The Brooklyn Nets have a ways to go before catching up with other title contenders
The Nets have critical flaws that, unless addressed, will keep Brooklyn a perpetual also-ran—though admittedly a much better one than usual—through 2015-16.
That’s the contract length of no fewer than four members of the Nets’ starting five (Deron Williams, Joe Johnson, Brook Lopez and Gerald Wallace), per basketball-reference.com.
And with the size of those contracts, Brooklyn is pretty much stuck with what it’s got.
For the most part, any improvement in the Nets’ game is going to have to come from within. It’s possible. There is talent.
P.J. Carlesimo, or whoever will be in charge over the next few years, will have to force some adjusted play on this roster, molding it into a championship squad.
Until then, “Lopez’s putback gives Brooklyn the series over Miami!” is not something we’ll be hearing anytime soon.
If the Brooklyn Nets want to win a title, they’ll first have to figure out how to beat any of the Western Conference’s best. One thing the Nets proved this season is that they can’t.
Forget about getting to the NBA Finals if you can’t get out of the East. The Nets have proven they can compete with the East’s best, but will need to improve their game in order to overtake the conference.
The Nets were 13-13 against the East’s playoff teams, including 0-3 against the Miami Heat.
Brooklyn frequently rises to the occasion, taking two from the second-seeded New York Knicks and even sweeping the Indiana Pacers, but that .500 pace against Eastern Conference playoff squads will continue to ensure poor seeding and early-round exits.
The Nets will need to man up if they are ever to take the Eastern crown.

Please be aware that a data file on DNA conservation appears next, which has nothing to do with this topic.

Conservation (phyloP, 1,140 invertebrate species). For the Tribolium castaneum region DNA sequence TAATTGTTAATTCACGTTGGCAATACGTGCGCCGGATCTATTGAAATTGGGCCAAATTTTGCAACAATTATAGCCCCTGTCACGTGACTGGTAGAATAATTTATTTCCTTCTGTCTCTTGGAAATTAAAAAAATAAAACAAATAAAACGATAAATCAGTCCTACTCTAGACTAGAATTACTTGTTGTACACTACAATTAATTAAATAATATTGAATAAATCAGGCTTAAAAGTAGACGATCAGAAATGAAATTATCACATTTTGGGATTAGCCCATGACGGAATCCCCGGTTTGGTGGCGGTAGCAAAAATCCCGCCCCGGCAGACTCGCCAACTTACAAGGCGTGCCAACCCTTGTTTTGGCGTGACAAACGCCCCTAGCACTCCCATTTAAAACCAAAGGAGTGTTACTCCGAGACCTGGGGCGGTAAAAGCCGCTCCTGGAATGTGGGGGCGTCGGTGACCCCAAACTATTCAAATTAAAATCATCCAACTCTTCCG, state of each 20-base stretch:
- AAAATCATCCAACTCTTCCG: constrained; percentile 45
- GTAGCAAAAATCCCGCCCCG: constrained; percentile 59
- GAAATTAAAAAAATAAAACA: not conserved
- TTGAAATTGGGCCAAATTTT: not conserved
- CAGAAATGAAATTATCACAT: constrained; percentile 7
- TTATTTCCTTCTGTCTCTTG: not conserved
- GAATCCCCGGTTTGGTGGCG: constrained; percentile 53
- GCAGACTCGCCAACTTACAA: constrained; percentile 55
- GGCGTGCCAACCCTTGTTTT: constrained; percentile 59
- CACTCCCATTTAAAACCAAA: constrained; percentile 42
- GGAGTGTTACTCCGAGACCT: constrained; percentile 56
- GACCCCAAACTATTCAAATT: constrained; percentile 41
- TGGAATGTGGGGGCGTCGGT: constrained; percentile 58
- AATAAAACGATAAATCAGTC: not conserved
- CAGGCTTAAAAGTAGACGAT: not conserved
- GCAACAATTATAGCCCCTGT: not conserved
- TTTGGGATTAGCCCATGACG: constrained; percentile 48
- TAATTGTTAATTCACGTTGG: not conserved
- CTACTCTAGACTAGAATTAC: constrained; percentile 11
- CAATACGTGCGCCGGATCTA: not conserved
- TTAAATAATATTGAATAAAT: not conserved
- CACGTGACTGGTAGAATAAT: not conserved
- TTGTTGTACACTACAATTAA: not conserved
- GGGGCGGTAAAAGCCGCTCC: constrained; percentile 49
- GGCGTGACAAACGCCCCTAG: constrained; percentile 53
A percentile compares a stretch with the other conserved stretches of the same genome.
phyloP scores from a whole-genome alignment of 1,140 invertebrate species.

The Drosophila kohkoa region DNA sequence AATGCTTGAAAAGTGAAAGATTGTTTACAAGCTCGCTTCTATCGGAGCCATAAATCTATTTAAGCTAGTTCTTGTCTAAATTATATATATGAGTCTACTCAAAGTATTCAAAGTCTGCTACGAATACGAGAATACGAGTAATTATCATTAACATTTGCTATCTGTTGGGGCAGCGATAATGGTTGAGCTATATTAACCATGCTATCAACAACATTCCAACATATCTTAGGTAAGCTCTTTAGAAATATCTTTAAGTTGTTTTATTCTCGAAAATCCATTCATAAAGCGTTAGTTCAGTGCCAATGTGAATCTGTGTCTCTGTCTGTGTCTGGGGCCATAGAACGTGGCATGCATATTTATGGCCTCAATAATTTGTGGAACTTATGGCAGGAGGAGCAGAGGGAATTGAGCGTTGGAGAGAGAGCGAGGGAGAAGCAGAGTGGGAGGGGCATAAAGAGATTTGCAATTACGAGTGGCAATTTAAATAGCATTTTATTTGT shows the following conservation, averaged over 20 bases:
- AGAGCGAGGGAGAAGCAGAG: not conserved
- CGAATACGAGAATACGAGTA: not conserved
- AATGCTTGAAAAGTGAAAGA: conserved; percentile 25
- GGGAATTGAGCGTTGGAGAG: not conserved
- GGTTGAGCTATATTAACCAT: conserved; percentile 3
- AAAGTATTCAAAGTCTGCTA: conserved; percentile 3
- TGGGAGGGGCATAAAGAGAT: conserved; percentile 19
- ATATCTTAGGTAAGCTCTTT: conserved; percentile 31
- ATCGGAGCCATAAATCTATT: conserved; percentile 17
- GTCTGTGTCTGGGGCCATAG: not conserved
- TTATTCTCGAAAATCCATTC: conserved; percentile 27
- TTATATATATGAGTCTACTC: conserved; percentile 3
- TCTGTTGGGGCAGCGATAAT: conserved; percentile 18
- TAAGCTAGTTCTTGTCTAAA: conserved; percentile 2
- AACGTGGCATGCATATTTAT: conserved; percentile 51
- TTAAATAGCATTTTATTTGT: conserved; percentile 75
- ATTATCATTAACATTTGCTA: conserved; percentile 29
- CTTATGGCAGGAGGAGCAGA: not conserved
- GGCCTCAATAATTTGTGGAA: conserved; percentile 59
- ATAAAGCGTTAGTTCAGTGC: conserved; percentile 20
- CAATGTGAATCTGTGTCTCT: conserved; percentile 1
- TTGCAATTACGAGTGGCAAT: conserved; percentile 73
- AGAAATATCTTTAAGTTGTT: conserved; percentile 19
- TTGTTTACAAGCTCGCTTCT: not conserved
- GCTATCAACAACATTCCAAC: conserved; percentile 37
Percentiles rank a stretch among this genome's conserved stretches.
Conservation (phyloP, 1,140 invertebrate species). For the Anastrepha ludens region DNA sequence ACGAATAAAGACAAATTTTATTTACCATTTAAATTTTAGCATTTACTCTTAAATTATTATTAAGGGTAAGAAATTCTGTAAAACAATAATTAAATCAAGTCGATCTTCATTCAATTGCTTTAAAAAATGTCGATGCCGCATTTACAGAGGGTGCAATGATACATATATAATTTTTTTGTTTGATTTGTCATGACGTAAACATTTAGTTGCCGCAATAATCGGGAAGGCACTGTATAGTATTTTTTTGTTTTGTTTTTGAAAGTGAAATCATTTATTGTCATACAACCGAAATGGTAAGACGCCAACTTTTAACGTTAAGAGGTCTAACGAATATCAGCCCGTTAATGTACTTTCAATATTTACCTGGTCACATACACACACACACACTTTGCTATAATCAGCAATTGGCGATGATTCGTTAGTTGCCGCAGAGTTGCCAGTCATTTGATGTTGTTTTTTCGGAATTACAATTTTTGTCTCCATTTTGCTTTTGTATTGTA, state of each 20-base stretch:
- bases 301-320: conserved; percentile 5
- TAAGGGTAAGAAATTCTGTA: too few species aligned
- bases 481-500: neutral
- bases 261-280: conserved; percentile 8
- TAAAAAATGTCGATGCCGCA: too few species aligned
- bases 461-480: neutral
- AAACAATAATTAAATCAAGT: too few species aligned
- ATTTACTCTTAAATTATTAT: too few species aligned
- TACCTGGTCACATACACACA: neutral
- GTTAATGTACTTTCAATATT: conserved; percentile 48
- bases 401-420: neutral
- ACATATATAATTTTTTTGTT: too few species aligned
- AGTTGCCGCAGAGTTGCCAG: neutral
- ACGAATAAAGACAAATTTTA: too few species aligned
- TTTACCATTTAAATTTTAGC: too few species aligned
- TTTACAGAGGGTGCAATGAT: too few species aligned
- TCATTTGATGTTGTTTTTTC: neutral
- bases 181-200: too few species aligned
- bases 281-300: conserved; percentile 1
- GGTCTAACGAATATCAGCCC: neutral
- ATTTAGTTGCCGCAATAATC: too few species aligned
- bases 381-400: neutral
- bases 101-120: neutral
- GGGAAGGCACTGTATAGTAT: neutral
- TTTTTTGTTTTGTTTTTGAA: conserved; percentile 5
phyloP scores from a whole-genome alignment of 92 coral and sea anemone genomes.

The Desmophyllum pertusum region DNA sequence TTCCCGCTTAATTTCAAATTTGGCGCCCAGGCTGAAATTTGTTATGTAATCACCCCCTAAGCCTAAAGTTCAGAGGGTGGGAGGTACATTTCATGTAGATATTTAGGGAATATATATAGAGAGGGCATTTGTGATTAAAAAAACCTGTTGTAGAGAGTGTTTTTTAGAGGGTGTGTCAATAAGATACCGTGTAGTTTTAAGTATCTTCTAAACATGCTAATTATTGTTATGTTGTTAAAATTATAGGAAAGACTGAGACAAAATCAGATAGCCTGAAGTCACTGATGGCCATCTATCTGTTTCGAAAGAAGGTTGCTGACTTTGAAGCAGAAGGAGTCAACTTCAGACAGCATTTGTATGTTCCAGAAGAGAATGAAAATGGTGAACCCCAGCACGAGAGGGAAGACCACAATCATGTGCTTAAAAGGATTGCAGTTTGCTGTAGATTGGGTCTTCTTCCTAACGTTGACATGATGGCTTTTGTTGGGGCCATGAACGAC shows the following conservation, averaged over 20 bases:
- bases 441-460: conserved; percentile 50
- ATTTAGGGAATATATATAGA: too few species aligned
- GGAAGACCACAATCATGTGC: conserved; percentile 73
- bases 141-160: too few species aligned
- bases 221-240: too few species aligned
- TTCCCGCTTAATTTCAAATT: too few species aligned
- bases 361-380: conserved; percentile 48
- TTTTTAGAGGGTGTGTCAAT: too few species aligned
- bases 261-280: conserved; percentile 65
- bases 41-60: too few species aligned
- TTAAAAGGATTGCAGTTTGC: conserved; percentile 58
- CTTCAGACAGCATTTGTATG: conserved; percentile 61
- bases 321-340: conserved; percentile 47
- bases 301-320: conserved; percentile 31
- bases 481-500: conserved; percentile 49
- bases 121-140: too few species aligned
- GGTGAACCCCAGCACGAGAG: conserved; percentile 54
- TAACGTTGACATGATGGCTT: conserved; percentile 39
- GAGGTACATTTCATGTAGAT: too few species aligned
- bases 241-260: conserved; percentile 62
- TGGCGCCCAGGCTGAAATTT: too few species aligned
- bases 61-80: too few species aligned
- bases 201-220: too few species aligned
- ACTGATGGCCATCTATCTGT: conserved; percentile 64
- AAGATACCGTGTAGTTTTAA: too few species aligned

Brooklyn’s brand of basketball is not physical and the team is manhandled by big players.
Brook Lopez, though coming into his own, is soft in the middle and strong teams can muscle it inside against him.
As George Willis of the New York Post points out, "There’s a certain toughness that’s needed to succeed in the NBA playoffs. Part of it is mental. Much of it is physical."
That's bad news for this team.
The Nets finished 2012-13 with the 17th-best offense in the league. Luckily for them, only three Eastern Conference teams have better overall offenses (New York Knicks, Miami Heat, Atlanta Hawks).
The Nets defense is respectable, but not enough to overcome a relatively meek offense.
Brooklyn averages about 96.9 points per game. Opponents average 95.1. The difference—less than a basket—is too tight a margin to make it through four rounds of playoff basketball.
The Nets were held to 90 or fewer points on 24 occasions this season.
Now that his ankles are healed, Deron Williams has returned to form. The point guard averages 19 points and 7.7 assists per game. Solid numbers on both accounts, no doubt.
But for the Nets, that’s pretty much where the ball movement ends. No one else on the team shares the ball. After Joe Johnson's 3.5 assists per game, the team falls off a cliff in this respect.
Brooklyn has the fourth-worst passing offense in the NBA (20.3 APG).
The ball never finds its way inside out, so once the ball gets into Brook Lopez’s or Andray Blatche’s hands, defenses know to collapse on the big men.
According to owner Mikhail Prokhorov (via Sporting News), "One more good player, and we need time to make a really strong team.”
Thanks to the luxury tax restraints, pulling off such an acquisition would require a gazillion rubles. Enough that even Prokhorov will likely not pony up.
The Nets do have time, though. They have three years to make this roster (with support coming from transactions and the draft) into a championship contender.